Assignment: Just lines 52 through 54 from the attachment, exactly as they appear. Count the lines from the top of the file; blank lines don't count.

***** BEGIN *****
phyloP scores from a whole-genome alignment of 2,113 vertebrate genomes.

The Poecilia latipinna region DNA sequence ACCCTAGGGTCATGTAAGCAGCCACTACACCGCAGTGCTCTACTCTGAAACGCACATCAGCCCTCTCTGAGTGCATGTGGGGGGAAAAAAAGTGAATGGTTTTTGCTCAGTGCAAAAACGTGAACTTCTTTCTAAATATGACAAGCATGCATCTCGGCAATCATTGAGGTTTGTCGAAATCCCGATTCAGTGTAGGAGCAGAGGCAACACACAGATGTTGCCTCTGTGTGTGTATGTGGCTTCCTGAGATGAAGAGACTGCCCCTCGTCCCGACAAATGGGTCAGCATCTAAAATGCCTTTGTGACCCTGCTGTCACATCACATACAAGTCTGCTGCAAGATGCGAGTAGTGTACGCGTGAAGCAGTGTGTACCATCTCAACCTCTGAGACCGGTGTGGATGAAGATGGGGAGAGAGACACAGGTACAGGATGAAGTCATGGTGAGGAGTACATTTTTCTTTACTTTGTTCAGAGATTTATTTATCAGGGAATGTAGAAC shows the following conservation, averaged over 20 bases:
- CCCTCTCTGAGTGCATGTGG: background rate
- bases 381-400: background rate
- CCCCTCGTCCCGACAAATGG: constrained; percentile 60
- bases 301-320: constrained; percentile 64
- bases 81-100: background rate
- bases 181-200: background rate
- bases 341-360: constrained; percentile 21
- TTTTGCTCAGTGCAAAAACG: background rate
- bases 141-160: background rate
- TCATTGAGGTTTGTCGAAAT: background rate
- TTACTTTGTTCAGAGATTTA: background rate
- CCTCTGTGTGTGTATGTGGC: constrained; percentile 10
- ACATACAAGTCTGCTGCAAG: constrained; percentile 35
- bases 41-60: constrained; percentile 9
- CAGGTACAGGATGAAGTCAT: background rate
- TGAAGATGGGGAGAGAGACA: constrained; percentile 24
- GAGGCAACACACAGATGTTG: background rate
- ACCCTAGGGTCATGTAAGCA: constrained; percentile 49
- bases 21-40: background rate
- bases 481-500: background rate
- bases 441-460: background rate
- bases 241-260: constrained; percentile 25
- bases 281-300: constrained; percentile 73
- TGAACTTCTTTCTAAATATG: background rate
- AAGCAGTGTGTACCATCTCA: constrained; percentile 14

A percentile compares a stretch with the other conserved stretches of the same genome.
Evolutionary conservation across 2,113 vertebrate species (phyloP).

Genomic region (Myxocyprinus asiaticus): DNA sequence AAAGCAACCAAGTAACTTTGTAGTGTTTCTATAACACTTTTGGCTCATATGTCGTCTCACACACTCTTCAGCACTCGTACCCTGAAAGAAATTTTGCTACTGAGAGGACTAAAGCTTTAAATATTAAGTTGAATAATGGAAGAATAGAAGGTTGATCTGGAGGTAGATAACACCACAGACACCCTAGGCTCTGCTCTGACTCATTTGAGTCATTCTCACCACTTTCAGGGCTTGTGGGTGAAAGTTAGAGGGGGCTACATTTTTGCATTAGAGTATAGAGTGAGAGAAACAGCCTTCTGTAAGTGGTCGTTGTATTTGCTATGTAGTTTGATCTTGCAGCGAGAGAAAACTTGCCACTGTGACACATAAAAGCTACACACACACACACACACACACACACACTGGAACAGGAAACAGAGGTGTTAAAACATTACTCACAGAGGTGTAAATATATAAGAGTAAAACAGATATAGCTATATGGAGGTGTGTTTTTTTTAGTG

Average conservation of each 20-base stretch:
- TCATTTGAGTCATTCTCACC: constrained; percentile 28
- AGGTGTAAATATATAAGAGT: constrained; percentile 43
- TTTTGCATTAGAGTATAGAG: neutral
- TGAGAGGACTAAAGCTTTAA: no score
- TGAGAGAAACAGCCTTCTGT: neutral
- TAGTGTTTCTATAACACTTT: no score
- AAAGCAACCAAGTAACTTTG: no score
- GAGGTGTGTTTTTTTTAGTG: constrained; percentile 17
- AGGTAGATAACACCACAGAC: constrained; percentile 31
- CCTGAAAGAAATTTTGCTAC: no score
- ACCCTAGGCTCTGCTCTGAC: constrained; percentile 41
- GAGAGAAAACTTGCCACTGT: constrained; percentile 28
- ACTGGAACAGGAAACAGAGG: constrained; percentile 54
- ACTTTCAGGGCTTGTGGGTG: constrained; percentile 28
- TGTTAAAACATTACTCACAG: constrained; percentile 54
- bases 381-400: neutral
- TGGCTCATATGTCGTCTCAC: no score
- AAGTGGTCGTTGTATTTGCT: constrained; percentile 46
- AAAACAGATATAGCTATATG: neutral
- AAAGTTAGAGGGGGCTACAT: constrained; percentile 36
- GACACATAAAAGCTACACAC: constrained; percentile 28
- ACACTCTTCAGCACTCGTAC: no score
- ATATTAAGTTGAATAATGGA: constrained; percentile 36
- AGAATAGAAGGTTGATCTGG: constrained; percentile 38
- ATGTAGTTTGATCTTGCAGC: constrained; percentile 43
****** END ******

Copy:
- GACACATAAAAGCTACACAC: constrained; percentile 28
- ACACTCTTCAGCACTCGTAC: no score
- ATATTAAGTTGAATAATGGA: constrained; percentile 36